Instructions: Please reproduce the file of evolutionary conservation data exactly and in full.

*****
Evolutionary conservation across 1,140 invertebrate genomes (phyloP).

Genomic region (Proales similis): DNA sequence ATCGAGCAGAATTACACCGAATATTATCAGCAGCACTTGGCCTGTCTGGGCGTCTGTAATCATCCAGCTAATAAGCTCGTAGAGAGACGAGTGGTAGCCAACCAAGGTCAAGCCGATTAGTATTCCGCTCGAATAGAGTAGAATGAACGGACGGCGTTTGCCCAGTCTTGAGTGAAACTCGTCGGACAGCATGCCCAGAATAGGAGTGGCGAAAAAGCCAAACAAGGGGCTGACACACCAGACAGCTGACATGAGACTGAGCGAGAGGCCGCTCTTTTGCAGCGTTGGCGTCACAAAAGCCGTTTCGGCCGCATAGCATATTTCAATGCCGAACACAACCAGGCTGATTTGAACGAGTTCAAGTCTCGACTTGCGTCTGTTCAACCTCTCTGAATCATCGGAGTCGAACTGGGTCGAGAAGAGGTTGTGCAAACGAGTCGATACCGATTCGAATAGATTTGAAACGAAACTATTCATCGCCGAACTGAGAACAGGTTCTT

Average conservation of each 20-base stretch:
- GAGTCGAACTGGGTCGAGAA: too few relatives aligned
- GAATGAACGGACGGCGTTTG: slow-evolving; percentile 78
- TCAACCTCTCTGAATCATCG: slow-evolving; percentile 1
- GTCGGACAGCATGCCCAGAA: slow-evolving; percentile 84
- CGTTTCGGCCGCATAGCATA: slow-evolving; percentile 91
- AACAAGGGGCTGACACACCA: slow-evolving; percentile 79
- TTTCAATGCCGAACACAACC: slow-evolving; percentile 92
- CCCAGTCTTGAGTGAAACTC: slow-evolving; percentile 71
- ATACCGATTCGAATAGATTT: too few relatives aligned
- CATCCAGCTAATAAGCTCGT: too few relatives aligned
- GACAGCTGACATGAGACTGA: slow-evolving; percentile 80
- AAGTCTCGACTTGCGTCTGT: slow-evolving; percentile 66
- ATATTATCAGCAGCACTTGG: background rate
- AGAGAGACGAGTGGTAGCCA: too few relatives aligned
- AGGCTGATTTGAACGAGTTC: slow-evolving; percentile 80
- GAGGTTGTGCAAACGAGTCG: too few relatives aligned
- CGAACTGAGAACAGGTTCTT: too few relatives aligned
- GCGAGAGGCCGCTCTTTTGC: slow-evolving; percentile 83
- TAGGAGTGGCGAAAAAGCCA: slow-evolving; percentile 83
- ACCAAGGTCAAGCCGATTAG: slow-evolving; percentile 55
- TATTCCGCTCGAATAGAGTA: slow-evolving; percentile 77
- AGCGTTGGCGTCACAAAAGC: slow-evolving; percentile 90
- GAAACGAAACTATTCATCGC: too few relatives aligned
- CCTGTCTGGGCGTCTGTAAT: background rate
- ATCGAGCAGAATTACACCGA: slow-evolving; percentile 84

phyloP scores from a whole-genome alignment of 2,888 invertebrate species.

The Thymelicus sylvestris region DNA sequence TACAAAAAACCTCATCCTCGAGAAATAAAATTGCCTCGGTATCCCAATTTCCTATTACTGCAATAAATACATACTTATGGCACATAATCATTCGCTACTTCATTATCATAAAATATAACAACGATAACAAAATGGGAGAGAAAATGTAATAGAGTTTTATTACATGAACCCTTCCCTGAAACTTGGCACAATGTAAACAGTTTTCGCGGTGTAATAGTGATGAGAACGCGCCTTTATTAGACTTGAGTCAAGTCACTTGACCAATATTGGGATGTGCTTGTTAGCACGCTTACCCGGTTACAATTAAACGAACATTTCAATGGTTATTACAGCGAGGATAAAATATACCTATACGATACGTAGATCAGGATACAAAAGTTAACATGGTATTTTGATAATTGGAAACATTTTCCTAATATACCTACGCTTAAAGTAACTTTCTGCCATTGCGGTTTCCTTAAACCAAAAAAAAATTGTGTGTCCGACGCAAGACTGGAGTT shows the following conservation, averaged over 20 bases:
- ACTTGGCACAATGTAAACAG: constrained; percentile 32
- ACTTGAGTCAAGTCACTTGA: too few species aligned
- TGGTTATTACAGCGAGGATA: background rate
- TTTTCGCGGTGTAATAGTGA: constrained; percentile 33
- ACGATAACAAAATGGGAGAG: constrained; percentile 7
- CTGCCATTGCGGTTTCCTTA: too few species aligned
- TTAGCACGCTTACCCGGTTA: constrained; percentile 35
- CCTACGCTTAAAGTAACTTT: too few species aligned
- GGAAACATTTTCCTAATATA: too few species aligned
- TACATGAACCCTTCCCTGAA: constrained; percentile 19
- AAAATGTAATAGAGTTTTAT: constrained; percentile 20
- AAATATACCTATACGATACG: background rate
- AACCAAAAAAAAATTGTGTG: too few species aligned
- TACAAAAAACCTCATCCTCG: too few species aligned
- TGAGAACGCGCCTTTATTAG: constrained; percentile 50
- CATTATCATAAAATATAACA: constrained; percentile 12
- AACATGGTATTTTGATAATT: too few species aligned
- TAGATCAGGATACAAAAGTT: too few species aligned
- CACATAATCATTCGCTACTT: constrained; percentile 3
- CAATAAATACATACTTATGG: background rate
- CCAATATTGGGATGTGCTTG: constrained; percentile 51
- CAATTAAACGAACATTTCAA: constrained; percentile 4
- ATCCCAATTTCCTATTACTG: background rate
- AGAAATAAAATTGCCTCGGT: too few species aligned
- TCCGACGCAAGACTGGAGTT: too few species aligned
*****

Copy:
Evolutionary conservation across 1,140 invertebrate genomes (phyloP).

Genomic region (Proales similis): DNA sequence ATCGAGCAGAATTACACCGAATATTATCAGCAGCACTTGGCCTGTCTGGGCGTCTGTAATCATCCAGCTAATAAGCTCGTAGAGAGACGAGTGGTAGCCAACCAAGGTCAAGCCGATTAGTATTCCGCTCGAATAGAGTAGAATGAACGGACGGCGTTTGCCCAGTCTTGAGTGAAACTCGTCGGACAGCATGCCCAGAATAGGAGTGGCGAAAAAGCCAAACAAGGGGCTGACACACCAGACAGCTGACATGAGACTGAGCGAGAGGCCGCTCTTTTGCAGCGTTGGCGTCACAAAAGCCGTTTCGGCCGCATAGCATATTTCAATGCCGAACACAACCAGGCTGATTTGAACGAGTTCAAGTCTCGACTTGCGTCTGTTCAACCTCTCTGAATCATCGGAGTCGAACTGGGTCGAGAAGAGGTTGTGCAAACGAGTCGATACCGATTCGAATAGATTTGAAACGAAACTATTCATCGCCGAACTGAGAACAGGTTCTT

Average conservation of each 20-base stretch:
- GAGTCGAACTGGGTCGAGAA: too few relatives aligned
- GAATGAACGGACGGCGTTTG: slow-evolving; percentile 78
- TCAACCTCTCTGAATCATCG: slow-evolving; percentile 1
- GTCGGACAGCATGCCCAGAA: slow-evolving; percentile 84
- CGTTTCGGCCGCATAGCATA: slow-evolving; percentile 91
- AACAAGGGGCTGACACACCA: slow-evolving; percentile 79
- TTTCAATGCCGAACACAACC: slow-evolving; percentile 92
- CCCAGTCTTGAGTGAAACTC: slow-evolving; percentile 71
- ATACCGATTCGAATAGATTT: too few relatives aligned
- CATCCAGCTAATAAGCTCGT: too few relatives aligned
- GACAGCTGACATGAGACTGA: slow-evolving; percentile 80
- AAGTCTCGACTTGCGTCTGT: slow-evolving; percentile 66
- ATATTATCAGCAGCACTTGG: background rate
- AGAGAGACGAGTGGTAGCCA: too few relatives aligned
- AGGCTGATTTGAACGAGTTC: slow-evolving; percentile 80
- GAGGTTGTGCAAACGAGTCG: too few relatives aligned
- CGAACTGAGAACAGGTTCTT: too few relatives aligned
- GCGAGAGGCCGCTCTTTTGC: slow-evolving; percentile 83
- TAGGAGTGGCGAAAAAGCCA: slow-evolving; percentile 83
- ACCAAGGTCAAGCCGATTAG: slow-evolving; percentile 55
- TATTCCGCTCGAATAGAGTA: slow-evolving; percentile 77
- AGCGTTGGCGTCACAAAAGC: slow-evolving; percentile 90
- GAAACGAAACTATTCATCGC: too few relatives aligned
- CCTGTCTGGGCGTCTGTAAT: background rate
- ATCGAGCAGAATTACACCGA: slow-evolving; percentile 84

phyloP scores from a whole-genome alignment of 2,888 invertebrate species.

The Thymelicus sylvestris region DNA sequence TACAAAAAACCTCATCCTCGAGAAATAAAATTGCCTCGGTATCCCAATTTCCTATTACTGCAATAAATACATACTTATGGCACATAATCATTCGCTACTTCATTATCATAAAATATAACAACGATAACAAAATGGGAGAGAAAATGTAATAGAGTTTTATTACATGAACCCTTCCCTGAAACTTGGCACAATGTAAACAGTTTTCGCGGTGTAATAGTGATGAGAACGCGCCTTTATTAGACTTGAGTCAAGTCACTTGACCAATATTGGGATGTGCTTGTTAGCACGCTTACCCGGTTACAATTAAACGAACATTTCAATGGTTATTACAGCGAGGATAAAATATACCTATACGATACGTAGATCAGGATACAAAAGTTAACATGGTATTTTGATAATTGGAAACATTTTCCTAATATACCTACGCTTAAAGTAACTTTCTGCCATTGCGGTTTCCTTAAACCAAAAAAAAATTGTGTGTCCGACGCAAGACTGGAGTT shows the following conservation, averaged over 20 bases:
- ACTTGGCACAATGTAAACAG: constrained; percentile 32
- ACTTGAGTCAAGTCACTTGA: too few species aligned
- TGGTTATTACAGCGAGGATA: background rate
- TTTTCGCGGTGTAATAGTGA: constrained; percentile 33
- ACGATAACAAAATGGGAGAG: constrained; percentile 7
- CTGCCATTGCGGTTTCCTTA: too few species aligned
- TTAGCACGCTTACCCGGTTA: constrained; percentile 35
- CCTACGCTTAAAGTAACTTT: too few species aligned
- GGAAACATTTTCCTAATATA: too few species aligned
- TACATGAACCCTTCCCTGAA: constrained; percentile 19
- AAAATGTAATAGAGTTTTAT: constrained; percentile 20
- AAATATACCTATACGATACG: background rate
- AACCAAAAAAAAATTGTGTG: too few species aligned
- TACAAAAAACCTCATCCTCG: too few species aligned
- TGAGAACGCGCCTTTATTAG: constrained; percentile 50
- CATTATCATAAAATATAACA: constrained; percentile 12
- AACATGGTATTTTGATAATT: too few species aligned
- TAGATCAGGATACAAAAGTT: too few species aligned
- CACATAATCATTCGCTACTT: constrained; percentile 3
- CAATAAATACATACTTATGG: background rate
- CCAATATTGGGATGTGCTTG: constrained; percentile 51
- CAATTAAACGAACATTTCAA: constrained; percentile 4
- ATCCCAATTTCCTATTACTG: background rate
- AGAAATAAAATTGCCTCGGT: too few species aligned
- TCCGACGCAAGACTGGAGTT: too few species aligned